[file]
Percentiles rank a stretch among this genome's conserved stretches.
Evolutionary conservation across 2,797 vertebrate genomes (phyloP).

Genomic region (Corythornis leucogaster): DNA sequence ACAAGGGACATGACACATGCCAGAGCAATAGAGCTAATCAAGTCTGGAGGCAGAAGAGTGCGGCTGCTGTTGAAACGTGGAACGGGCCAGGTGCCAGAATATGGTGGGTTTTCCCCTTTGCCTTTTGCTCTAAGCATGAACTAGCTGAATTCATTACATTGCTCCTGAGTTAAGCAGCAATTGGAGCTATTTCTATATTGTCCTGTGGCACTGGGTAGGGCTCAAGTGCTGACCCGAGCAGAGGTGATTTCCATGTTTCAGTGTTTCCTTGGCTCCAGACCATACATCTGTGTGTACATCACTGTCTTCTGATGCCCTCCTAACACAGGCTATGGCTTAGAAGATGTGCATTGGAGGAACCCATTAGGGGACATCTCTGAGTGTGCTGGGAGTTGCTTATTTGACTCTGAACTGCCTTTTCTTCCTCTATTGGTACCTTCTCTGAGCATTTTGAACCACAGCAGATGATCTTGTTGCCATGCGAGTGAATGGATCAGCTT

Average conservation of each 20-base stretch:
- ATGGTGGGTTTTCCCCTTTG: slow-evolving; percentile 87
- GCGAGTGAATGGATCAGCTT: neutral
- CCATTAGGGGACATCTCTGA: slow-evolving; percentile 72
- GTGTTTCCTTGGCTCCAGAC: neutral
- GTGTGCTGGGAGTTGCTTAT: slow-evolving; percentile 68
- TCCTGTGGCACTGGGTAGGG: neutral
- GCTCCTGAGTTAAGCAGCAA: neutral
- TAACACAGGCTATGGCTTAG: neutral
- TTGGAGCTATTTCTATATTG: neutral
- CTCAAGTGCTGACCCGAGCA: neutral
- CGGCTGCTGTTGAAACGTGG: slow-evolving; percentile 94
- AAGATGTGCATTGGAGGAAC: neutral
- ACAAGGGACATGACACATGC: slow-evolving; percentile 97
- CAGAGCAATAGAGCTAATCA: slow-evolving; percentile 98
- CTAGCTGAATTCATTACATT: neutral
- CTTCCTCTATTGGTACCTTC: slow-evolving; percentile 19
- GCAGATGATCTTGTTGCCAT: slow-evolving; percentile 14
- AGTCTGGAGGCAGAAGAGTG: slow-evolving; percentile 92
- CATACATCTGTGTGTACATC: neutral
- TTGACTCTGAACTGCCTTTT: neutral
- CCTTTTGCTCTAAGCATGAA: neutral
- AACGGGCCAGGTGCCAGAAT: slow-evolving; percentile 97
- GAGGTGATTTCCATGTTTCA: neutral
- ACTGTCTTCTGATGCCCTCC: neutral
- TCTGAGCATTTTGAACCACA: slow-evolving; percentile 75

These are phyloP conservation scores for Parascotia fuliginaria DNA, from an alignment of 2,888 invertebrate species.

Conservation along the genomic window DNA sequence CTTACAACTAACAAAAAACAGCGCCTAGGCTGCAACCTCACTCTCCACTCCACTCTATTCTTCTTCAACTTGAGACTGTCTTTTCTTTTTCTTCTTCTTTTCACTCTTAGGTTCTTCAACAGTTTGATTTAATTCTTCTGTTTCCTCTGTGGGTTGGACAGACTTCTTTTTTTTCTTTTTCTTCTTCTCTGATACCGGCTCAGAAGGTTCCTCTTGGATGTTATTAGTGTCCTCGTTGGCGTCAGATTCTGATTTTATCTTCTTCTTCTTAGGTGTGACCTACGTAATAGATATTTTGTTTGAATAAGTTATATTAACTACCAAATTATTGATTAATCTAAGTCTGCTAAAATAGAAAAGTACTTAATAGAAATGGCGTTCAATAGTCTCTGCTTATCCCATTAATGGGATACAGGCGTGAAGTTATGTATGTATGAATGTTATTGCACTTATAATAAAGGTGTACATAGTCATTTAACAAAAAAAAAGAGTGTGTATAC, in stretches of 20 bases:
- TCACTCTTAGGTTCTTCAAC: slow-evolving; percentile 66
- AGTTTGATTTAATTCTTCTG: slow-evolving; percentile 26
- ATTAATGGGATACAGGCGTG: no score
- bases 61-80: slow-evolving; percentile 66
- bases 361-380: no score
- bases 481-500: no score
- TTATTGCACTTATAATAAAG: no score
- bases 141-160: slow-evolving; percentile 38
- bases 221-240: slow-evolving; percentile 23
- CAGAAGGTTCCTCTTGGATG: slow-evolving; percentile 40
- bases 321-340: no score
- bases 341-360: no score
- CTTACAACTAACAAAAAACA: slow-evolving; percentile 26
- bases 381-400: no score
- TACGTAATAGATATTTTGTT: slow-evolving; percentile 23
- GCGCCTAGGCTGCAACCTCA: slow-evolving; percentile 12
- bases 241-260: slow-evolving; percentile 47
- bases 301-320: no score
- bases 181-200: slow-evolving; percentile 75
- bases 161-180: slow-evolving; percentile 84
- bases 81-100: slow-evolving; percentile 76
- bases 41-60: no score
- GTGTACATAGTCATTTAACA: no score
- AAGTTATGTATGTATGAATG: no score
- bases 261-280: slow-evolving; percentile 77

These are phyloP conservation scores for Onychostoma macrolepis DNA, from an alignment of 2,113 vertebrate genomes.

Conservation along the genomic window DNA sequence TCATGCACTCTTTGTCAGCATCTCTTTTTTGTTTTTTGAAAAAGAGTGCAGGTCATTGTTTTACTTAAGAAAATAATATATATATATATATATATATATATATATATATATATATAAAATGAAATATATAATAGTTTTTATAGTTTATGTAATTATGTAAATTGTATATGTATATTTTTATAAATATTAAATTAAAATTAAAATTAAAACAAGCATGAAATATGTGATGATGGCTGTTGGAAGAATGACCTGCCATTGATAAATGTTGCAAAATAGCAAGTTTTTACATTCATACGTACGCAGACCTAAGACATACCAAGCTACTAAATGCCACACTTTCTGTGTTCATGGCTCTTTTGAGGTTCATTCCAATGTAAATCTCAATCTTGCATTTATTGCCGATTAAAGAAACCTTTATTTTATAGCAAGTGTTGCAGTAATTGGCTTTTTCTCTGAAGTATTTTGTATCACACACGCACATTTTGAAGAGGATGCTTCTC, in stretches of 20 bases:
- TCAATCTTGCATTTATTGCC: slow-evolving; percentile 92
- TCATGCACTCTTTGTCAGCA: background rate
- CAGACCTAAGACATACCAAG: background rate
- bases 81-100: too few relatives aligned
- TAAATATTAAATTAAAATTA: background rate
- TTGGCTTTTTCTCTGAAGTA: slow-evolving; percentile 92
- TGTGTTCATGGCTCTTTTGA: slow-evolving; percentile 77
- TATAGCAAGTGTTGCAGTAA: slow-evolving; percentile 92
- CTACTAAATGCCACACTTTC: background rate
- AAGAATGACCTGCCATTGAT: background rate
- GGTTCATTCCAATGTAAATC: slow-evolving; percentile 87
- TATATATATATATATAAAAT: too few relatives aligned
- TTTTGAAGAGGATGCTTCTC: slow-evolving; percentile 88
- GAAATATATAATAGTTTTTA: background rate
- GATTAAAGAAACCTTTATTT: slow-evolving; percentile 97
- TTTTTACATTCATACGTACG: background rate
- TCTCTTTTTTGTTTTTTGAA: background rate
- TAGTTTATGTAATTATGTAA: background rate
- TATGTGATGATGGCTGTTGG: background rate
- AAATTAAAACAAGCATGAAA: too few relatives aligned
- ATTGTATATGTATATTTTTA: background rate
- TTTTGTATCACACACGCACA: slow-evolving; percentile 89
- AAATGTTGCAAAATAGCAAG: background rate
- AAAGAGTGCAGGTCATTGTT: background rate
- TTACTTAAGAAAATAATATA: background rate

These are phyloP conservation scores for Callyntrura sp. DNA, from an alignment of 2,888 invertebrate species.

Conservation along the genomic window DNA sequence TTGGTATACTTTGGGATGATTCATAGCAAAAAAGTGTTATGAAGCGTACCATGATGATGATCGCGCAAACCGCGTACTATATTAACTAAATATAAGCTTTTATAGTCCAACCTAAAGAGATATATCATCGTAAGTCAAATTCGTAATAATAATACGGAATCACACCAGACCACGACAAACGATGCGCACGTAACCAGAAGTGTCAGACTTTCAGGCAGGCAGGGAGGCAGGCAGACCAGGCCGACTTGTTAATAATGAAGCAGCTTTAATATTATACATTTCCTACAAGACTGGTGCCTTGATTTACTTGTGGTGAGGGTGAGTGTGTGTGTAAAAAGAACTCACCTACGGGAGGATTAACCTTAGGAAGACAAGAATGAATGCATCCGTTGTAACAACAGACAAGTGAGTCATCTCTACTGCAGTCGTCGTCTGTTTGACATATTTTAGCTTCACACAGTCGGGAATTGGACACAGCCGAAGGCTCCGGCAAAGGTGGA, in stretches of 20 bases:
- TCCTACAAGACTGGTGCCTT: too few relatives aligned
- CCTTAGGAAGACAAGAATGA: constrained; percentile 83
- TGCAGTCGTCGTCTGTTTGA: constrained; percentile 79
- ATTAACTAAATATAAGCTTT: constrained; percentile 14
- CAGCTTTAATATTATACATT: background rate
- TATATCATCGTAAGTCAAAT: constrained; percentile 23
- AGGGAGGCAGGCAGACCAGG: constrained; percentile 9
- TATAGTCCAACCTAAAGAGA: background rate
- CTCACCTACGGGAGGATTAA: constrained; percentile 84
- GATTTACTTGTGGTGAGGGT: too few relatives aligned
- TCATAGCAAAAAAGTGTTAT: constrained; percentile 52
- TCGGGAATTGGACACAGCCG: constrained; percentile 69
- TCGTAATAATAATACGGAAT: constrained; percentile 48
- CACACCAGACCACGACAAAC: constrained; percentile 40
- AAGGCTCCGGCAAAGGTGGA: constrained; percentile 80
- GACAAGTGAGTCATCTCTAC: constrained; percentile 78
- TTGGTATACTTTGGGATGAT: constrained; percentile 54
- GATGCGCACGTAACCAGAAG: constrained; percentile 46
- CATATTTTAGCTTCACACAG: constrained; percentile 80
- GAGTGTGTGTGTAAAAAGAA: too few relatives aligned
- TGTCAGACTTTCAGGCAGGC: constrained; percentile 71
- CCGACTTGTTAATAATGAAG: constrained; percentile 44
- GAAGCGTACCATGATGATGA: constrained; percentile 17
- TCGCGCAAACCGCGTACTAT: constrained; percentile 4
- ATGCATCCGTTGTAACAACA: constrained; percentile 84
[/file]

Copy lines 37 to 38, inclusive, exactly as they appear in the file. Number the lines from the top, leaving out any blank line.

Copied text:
- bases 481-500: no score
- TTATTGCACTTATAATAAAG: no score